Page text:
[14 May 2009]
Tommy James would like you to know he’s still alive, and he kept making music long after you stopped caring. Instead of loading his latest, supposedly definitive anthology with out-of-print album cuts and forgotten B-sides from his Shondells heyday (bait for those who still like to crank up “I Think We’re Alone Now” or “Mony Mony”), he has sanctioned a career-spanning “singles collection” that tracks his excruciatingly slow, apparently reluctant and quite well-deserved retreat into has-been land.
Thus, 40 Years: The Complete Singles Collection does a disservice to a first-rate American bubblegum-pop singer, rivaled in his era only by Mark Lindsay and arguably the teenage Alex Chilton. Though billed to Tommy James and the Shondells, only 19 of the compilation’s 48 cuts predate James’ solo career, and for an act inextricably linked to the ‘60s, the vast majority of the music was released after 1970. Furthermore, every song on the first disc made Billboard’s Hot 100; only four cuts from the second disc did likewise.
On paper, such a disjointed compilation seems laughably excessive and quite inessential, but ultimately harmless. For anybody slogging his way through disc two, hearing James’ sleepwalk his way through faceless MOR drivel too airily tame for even your dentist’s office, it’s an utter travesty, full of songs not just forgettable but often unlistenable. Its best track, a cover of Gary Glitter’s “I Love You Love Me Love”, drains the song of its irony, even striking those all-important commas and sanitizing glam-rock years before the Bay City Rollers did (with far less-resistible results). Taken in totality, 40 Years illustrates a pop star’s fall from grace, too focused on that elongated (not to mention boring) fall rather than the brief-but-exhilarating grace.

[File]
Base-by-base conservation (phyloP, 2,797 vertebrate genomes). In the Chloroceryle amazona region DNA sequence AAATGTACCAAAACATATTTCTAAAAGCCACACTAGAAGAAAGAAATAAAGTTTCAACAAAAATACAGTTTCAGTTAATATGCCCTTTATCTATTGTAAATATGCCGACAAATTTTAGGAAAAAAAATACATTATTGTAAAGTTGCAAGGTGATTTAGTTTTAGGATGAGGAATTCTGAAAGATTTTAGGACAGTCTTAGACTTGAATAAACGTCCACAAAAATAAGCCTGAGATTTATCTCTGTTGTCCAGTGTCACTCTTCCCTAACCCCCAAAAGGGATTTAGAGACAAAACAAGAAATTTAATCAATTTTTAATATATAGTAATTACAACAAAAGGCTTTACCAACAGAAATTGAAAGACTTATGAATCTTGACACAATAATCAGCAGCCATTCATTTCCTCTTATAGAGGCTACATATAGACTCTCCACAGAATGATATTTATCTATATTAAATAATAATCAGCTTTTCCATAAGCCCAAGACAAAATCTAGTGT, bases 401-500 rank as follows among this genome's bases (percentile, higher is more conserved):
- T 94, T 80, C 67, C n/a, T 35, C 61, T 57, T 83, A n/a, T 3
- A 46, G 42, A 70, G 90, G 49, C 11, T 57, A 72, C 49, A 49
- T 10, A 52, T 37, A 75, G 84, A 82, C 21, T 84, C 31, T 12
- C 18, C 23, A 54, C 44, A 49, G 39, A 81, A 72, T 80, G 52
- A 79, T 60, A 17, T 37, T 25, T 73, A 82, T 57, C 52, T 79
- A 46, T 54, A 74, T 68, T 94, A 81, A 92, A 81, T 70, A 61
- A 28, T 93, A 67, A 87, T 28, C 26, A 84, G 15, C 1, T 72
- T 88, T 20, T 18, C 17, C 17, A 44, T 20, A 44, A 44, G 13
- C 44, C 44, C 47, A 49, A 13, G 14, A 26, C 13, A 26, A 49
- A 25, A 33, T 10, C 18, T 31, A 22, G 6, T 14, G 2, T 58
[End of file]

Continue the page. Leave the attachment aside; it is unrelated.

So what the hell happened? How was the snotty, lecherous teen smirking and strutting his way through “Hanky Panky”, the dramatic lothario of “Mirage” and the guy who revisits his first orgasm (“You make me feel…soooo….good”) in the chorus of “Mony Mony” reduced to just another yacht-rocking MOR drone? Simply put, Tommy James was a great singer, but he was never much of a songwriter, and therein lies the problem. Like most great bubblegum acts, the Shondells were puppets, and producer-songwriter team Ritchie Cordell and Bo Gentry were the Henson-and-Oz of the teen-pop sugar rush, churning out lively bursts of super-melodic teenage kicks. They fitted these assembly-line confections for James’ almost-gritty voice, a pleasantly impassioned instrument with the just the right hints of rebellion for kids not ready for soul or blues.
These numbers succeed not just as vocals or compositions, but as records full of intense atmospherics and what-the-hell kitchen-sink flourishes: the palpitating bassline of “I Think We’re Alone Now” echoing the collectively beating hearts of teenage America, the spatial chaos of “Mony Mony” and the tremolo vocal effects on “Crimson and Clover”. At his best, James was a garage rocker (the verses of “Hanky Panky” were improvised, and the record took two years and a lot of fortuitous coincidences to become a hit) turned pop star. He brought his Nuggets soul to Peter Noone’s fanbase, and while it lasted, it was great for all parties involved.